One of the best things about running this blog and podcast, is the cool creations I am shown by listeners and gardening friends. ( Click on the Photo to see a larger version of the photo)
After talking about peat pots and making pots from newspaper, my friend and listener Tony M. showed me his homemade soil block maker.
Now many of you may not think its such a big deal. After all, you can just buy one online for not too much cash. But reusing and recycling is also a big thing to me, and when Tony shared this with me I knew I would have to share it with you.
The major components of this tool are:
- PVC Pipe section the diameter you want your Blocks ( 2 or 3 inch )
- a Bolt longer than the length of the PVC and the Soil block length
- A Nut for the Bolt
- Section of wood cut with a Hole saw crating a plug ( Optional)
The wood plug is optional but does make the tool work more smoothly.
Once you have created the tool, take a plastic tub of whatever size happens to be convenient for you, and mix some of the Seed Starting Soil with some water. Don’t make it muddy, just enough to make things stick together.
I use commercial seed starting mix so I can be certain it’s sterile. Newly emerging plants are very susceptible to bacteria and diseases, so this is one area I do buy commercial mixes.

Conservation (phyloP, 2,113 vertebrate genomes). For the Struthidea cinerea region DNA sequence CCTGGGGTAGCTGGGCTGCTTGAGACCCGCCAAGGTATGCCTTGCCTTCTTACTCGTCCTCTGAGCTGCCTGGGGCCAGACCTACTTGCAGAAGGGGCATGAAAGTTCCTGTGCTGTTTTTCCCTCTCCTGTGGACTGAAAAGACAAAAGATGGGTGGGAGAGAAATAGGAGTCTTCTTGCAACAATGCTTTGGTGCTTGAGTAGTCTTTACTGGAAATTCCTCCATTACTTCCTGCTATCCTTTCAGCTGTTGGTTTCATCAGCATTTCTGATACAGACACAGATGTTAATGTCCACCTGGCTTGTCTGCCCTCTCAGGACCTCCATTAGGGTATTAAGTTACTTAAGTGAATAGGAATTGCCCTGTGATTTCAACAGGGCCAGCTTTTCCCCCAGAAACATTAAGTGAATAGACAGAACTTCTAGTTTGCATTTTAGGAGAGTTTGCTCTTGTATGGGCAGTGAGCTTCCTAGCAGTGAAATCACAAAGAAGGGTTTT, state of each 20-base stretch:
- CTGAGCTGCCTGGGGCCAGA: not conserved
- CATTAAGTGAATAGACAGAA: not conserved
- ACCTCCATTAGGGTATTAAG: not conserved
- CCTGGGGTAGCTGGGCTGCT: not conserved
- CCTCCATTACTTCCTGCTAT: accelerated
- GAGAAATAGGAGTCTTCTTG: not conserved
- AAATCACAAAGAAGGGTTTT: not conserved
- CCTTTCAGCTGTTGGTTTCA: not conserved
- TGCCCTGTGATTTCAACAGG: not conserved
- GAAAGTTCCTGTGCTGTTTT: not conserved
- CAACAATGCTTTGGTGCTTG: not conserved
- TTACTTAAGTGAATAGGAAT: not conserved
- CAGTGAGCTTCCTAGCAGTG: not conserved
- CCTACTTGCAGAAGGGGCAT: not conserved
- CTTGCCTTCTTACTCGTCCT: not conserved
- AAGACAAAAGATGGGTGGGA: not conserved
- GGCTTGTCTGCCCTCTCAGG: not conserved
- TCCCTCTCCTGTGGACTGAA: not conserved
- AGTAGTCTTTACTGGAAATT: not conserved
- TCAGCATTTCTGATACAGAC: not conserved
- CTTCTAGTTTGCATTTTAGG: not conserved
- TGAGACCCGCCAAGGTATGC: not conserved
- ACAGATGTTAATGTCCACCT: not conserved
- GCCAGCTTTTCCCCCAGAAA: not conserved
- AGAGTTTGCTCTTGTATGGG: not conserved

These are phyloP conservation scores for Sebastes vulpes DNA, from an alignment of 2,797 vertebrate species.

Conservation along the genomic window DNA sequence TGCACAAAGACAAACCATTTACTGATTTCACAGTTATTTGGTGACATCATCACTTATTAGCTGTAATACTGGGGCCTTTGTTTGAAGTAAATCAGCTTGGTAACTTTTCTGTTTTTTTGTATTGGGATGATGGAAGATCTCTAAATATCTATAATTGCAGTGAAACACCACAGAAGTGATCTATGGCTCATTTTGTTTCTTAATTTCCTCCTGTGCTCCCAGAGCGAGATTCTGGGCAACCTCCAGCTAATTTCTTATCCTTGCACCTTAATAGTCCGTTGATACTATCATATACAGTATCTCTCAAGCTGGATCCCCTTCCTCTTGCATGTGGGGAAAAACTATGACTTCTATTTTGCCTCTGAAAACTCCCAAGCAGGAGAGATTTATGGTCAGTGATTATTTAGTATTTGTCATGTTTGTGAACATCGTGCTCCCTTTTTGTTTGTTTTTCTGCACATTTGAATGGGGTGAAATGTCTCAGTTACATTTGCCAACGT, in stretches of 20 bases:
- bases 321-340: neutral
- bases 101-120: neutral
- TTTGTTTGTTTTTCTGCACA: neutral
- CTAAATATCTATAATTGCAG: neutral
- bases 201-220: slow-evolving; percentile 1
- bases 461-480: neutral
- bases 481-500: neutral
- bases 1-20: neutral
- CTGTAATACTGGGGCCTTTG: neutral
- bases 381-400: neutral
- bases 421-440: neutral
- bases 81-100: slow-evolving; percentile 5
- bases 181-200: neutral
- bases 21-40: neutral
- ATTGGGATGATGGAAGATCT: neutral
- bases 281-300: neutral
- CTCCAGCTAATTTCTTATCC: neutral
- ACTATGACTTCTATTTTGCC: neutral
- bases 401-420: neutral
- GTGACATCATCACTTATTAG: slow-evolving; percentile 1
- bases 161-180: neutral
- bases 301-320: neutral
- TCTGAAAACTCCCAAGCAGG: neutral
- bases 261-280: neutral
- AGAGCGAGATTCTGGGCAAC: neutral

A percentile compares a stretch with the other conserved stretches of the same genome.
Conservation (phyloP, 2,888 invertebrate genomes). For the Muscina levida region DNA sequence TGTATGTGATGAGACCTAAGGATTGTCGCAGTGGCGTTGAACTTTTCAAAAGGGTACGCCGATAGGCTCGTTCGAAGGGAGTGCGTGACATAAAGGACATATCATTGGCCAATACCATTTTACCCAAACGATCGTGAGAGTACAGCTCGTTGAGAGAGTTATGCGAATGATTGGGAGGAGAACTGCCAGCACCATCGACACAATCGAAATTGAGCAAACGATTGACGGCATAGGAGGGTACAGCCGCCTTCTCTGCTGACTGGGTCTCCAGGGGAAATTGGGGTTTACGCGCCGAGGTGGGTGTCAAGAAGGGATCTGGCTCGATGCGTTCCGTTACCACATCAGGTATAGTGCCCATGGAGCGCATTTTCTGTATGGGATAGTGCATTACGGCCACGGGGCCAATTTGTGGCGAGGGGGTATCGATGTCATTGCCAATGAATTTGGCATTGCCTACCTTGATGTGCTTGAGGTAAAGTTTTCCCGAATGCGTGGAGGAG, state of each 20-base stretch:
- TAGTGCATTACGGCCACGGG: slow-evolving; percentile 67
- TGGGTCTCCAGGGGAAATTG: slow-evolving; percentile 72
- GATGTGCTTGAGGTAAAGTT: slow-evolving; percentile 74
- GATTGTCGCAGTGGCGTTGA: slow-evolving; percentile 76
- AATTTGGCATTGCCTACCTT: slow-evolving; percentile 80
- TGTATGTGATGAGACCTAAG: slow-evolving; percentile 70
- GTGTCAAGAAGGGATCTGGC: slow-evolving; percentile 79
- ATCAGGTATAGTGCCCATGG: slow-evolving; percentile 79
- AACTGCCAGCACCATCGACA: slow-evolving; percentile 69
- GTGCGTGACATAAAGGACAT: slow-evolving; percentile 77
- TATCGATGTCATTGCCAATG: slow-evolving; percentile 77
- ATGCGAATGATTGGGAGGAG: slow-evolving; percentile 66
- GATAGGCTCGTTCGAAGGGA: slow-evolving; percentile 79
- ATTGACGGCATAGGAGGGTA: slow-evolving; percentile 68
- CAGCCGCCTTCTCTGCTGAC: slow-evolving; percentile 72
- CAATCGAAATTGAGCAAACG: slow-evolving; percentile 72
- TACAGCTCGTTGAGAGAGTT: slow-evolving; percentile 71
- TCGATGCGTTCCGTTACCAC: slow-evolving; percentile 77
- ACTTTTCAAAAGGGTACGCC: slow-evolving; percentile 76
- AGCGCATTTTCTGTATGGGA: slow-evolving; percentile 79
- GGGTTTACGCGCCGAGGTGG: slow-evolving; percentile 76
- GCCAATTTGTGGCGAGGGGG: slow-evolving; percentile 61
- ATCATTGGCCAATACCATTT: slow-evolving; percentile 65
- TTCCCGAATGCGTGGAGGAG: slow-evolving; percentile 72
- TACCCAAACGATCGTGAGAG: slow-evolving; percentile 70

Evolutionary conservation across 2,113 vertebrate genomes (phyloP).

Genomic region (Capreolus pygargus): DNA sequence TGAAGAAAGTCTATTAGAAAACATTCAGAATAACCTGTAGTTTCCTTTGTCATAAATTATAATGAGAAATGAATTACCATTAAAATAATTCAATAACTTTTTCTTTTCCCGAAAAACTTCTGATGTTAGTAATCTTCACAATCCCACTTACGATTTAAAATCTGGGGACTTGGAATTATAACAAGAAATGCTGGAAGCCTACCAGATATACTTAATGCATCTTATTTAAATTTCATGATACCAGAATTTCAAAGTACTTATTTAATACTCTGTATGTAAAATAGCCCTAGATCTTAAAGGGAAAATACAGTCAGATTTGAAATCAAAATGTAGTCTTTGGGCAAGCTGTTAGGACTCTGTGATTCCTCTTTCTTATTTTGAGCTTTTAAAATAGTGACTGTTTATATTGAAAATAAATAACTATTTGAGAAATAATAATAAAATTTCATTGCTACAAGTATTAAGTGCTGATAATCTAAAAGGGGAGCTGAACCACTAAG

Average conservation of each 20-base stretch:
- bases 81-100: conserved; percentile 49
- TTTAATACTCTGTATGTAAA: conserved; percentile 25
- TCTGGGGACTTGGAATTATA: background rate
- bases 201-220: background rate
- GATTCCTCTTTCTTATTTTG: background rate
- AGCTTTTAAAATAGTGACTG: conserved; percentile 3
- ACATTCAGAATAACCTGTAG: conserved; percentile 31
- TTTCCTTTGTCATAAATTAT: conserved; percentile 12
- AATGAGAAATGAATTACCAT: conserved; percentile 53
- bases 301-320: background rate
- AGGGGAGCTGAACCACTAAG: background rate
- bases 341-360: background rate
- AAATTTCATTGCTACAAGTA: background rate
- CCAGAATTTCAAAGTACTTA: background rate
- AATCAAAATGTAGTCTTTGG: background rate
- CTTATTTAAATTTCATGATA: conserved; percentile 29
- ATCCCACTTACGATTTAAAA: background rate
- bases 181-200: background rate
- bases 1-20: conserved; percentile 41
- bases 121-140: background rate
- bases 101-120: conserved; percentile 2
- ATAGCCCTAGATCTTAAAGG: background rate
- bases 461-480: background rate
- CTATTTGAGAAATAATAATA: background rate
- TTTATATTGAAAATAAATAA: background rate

Once the medium has been mixed up, use the tool as a Cookie Cutter in the soil. Moving over to the seed tray or tub where you will be keeping your soil blocks, use the bolt in the PVC as a plunger pushing the soil out into the tub in a neat little block. notice the Bolt and nut on the end have even created a little dimple for you to plant the seeds into.
Repeat for as many blocks as you want to make.
Soil block are such a great way to start seed as there is no plastic, cardboard, or other waste as would be typical from most commercial seed pots. I have even had mixed results with peat pots in the past. I was so uneasy with them I would dampen them before planting and tear them open just before planting.
Don’t forget that without seed pots you have less expense and waste each year too.
Try some soil blocks. I think you may like the results.